Ancient Mediterranean

Digital Project

Funerary procession

Cat. No.





Agia Triada, hilltop cemetery


Sarcophagus L: 1.375-1.385 m; H: 89.5 cm; W: 45 cm L: c. 25 cm


Limestone larnax with painted figural scenes. Ship on side A (front)

Accession Number

Herakleion Archaeological Museum


Karo 1912: col. 1787; Long 1974; Marinatos 1933: pl. XIII.18; Paribeni 1908; Wachsmann 1998: 102, 104, fig. 6.32; 2019: 22, fig. 20a-b; Watrous 1991: 290-291, pl. 83:a, c; Wedde 2000: 319, no. 606

Crescentic section of a hull. The keel line and gunwale curve up and join to a pointed extremity. The left post is missing. The hull is decorated with near vertical strokes along the entire preserved length.

This example is unique amongst larnakes in terms of its material, polychromy, narrative and decorative elements as well as overall composition and style. It was painted in tempera on ground of fine smooth plaster typically used in wall painting as was thus adorned by a fresco painter in the older Minoan painting tradition (realism, narrative). In addition, the decorative rosette border of the sarcophagus was first sculpted in bas-relief, while the blue used was made of powdered lapis lazuli, the only attestation of this pigment in the Aegean.

The front panel of the sarcophagus shows two distinct scenes. On the left there is a procession of women approaching a krater set between two double axes on stands, with the first woman making a libation to the deceased. On the right, three men carry models of calves and a boat to a deceased man who stands before the entrance of his tomb. The two processions are arranged back to back proceeding outward, which helps separate the scenes. The stiff armless pose of the person in front of the tomb identifies him as the deceased. The back panel shows a procession of women accompanying a bull sacrifice and a libation at an altar, while the side panel features a pair of chariot-borne goddesses.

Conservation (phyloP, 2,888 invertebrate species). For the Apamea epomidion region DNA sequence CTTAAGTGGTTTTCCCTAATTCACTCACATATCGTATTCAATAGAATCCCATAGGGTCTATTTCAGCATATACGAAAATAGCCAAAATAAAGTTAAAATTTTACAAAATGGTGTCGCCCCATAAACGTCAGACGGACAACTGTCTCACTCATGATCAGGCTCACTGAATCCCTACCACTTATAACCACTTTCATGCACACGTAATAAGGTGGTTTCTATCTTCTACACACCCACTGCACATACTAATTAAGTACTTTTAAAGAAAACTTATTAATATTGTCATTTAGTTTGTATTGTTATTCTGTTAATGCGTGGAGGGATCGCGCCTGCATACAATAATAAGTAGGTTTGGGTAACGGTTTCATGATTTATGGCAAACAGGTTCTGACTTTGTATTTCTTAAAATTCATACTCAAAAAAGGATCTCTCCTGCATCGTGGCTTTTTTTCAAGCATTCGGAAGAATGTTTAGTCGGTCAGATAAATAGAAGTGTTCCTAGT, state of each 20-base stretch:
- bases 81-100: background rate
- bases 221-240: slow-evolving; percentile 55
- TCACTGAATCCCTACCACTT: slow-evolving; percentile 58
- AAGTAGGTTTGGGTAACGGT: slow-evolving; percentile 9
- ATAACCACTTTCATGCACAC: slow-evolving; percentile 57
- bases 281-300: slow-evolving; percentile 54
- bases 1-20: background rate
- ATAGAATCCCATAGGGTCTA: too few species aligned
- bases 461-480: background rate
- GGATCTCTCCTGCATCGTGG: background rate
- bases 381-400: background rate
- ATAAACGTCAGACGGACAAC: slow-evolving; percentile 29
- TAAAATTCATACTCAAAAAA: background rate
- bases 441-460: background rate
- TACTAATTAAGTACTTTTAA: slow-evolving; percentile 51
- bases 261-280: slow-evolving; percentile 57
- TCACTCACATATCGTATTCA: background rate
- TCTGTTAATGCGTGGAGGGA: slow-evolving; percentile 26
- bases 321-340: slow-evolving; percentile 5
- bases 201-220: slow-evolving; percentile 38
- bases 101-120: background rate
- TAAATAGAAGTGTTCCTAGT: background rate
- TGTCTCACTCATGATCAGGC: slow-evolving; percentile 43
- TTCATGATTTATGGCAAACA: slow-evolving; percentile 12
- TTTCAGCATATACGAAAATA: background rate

In light of the unusual material used and the fact that the scenes are unparalleled in Aegean art, a comparison has been made to Egyptian funerary rites which typically include a procession of offering bearers and a display of the deceased (mummified) receiving his last rites in front of his tomb. The extent of the Egyptian influence continues to be a matter of disagreement, while and Long has stressed elements of traditional Minoan funerary beliefs (Martino 2005; Long 1974).

Karo, G. 1912. “Kreta,” in RE XI, cols 1718-1802.

Long, C. 1974. The Ayia Triada Sarcophagus: A Study of Late Minoan and Mycenaean Funerary Practices and Beliefs. Göteborg: P. Åström.

Marinatos, S. 1933. “La marine créto-mycénienne,” BCH 57: 170-235.

Paribeni, R. 1908. “Il sarcofago dipinto di Hagia Triada,” Monumenti Antichi pubblicati per cura della Reale Accademia dei Lincei 19, cols 5-86.

Wachsmann, S. 1998. Seagoing Ships & Seamanship in the Bronze Age Levant. College Station, TX: Texas A&M University Press.

―――. 2019. “On the interpretation of Watercraft in ancient Art,” Arts 8.165: 1-67.

Watrous, L.V. 1991. “The Origin and Iconography of the Late Minoan Painted Larnax,” Hesperia 60.3: 285-307.

Wedde, M. 2000. Towards a Hermeneutics of Aegean Bronze Age Ship Imagery. Peleus Studien zur Archäologie und Geschichte Griechenlands und Zyperns, vol. 6. Bibliopolis: Mannheim and Möhnsee.

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